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Lesson 5 from: Intro to Home Recording

Zach Varnell

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Lesson Info

5. Overdubs

Lesson Info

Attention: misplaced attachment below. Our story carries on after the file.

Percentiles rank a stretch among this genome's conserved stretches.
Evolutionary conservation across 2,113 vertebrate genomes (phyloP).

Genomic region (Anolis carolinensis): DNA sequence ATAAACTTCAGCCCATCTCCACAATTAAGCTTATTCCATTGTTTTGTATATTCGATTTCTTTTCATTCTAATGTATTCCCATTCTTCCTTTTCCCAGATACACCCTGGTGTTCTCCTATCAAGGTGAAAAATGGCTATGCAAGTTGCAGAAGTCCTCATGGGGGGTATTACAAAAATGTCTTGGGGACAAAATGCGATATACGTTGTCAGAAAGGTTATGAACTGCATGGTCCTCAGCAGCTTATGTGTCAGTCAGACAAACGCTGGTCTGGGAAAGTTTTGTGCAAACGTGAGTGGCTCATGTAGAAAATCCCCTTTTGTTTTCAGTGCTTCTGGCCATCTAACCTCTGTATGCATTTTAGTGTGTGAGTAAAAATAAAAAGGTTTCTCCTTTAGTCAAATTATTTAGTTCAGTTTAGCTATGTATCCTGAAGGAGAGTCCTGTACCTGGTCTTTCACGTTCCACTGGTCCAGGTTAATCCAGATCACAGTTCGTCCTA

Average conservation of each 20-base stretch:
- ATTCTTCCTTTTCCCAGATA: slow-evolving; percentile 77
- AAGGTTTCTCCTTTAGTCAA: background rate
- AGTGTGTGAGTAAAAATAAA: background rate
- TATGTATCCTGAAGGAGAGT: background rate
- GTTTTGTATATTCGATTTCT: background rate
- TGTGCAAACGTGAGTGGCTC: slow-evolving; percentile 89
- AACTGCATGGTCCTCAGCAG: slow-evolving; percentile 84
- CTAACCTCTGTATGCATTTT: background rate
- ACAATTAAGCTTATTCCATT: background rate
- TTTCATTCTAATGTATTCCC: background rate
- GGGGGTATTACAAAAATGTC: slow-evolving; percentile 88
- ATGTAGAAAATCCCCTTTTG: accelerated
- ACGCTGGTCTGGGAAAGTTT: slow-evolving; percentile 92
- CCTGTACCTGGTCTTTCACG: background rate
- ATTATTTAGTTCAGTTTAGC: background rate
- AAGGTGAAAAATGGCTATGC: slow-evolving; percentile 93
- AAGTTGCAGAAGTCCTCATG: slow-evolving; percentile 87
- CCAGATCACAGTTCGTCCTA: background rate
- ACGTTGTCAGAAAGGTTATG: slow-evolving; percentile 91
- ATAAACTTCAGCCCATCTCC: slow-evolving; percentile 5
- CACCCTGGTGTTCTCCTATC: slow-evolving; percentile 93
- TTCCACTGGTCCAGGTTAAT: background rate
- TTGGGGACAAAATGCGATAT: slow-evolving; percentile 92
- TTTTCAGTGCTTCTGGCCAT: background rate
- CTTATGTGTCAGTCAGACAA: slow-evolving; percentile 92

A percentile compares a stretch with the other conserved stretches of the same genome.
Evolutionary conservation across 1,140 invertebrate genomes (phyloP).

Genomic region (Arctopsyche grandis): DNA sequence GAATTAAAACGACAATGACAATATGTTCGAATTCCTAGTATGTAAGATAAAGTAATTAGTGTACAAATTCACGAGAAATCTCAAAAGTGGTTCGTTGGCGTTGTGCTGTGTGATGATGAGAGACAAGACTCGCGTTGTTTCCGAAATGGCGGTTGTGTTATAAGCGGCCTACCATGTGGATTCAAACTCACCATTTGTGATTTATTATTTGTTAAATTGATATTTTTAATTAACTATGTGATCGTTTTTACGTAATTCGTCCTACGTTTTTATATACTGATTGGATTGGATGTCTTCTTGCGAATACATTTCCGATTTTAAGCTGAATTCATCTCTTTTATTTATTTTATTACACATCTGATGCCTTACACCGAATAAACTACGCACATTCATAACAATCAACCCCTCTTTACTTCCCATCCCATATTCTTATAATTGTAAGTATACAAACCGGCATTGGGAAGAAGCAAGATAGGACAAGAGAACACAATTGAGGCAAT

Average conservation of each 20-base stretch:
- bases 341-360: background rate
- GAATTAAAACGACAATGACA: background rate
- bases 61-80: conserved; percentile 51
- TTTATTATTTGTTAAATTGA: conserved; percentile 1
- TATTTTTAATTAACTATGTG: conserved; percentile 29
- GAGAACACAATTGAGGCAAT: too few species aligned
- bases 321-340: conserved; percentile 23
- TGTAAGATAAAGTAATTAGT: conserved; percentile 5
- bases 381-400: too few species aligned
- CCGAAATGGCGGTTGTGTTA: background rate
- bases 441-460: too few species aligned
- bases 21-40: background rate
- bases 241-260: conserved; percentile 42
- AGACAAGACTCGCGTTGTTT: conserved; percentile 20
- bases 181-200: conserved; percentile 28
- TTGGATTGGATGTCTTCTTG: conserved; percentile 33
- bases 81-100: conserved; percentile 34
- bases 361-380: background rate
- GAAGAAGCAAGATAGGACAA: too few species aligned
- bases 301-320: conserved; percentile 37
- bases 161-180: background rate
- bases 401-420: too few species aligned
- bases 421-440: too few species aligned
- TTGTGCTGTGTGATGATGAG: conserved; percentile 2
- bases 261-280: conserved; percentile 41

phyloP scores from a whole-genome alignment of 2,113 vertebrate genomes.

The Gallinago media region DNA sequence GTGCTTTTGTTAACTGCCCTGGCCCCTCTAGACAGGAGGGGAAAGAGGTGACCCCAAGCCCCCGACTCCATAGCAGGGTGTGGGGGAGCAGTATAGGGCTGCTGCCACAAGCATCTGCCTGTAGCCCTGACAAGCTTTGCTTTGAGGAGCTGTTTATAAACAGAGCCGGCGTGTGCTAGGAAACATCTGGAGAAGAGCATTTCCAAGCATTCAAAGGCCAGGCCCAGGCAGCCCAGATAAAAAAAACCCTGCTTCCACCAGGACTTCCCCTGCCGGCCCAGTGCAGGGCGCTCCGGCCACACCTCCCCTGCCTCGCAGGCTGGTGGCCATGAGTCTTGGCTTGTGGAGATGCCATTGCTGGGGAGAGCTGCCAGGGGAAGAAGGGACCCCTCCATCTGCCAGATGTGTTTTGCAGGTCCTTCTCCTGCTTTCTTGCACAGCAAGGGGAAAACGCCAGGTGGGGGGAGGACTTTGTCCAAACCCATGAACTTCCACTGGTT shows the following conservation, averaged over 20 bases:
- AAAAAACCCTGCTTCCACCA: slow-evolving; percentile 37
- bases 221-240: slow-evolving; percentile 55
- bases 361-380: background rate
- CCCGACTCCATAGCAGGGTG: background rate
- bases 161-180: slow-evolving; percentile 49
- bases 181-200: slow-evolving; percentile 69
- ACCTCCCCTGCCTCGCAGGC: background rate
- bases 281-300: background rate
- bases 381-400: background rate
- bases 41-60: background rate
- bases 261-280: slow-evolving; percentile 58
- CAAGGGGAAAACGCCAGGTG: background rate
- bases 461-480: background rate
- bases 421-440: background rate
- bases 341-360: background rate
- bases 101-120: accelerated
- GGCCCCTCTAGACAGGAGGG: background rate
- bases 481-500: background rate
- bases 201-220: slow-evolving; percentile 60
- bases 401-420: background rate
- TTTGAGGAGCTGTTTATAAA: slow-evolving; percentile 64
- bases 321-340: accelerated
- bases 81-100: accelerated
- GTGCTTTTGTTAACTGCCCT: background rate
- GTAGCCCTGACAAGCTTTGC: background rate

What we've done so far is basically record a scratch track set up a session recorded drum track that we've programmed along with the track label all the different sections, and now we're ready to start building, which is kind of the fun part overdubs where you start to really start to build out the layers of the song and you start to add different instrumentation and different pieces. You could spend days and weeks on this part, we're going to try to just give you some examples of some different techniques that producers typically use in the studio you think some acoustic instruments with a microphone, you think something called doubling, which we'll talk about, which really adds, too, just like the bigness of a sound and being able to sound buildout of stereo field of some different instruments on then we'll kind of go through and work with virtual instruments and adding things like oregon, maybe some guitars and some virtual is from base stuff, and then finally we'll go back into mix...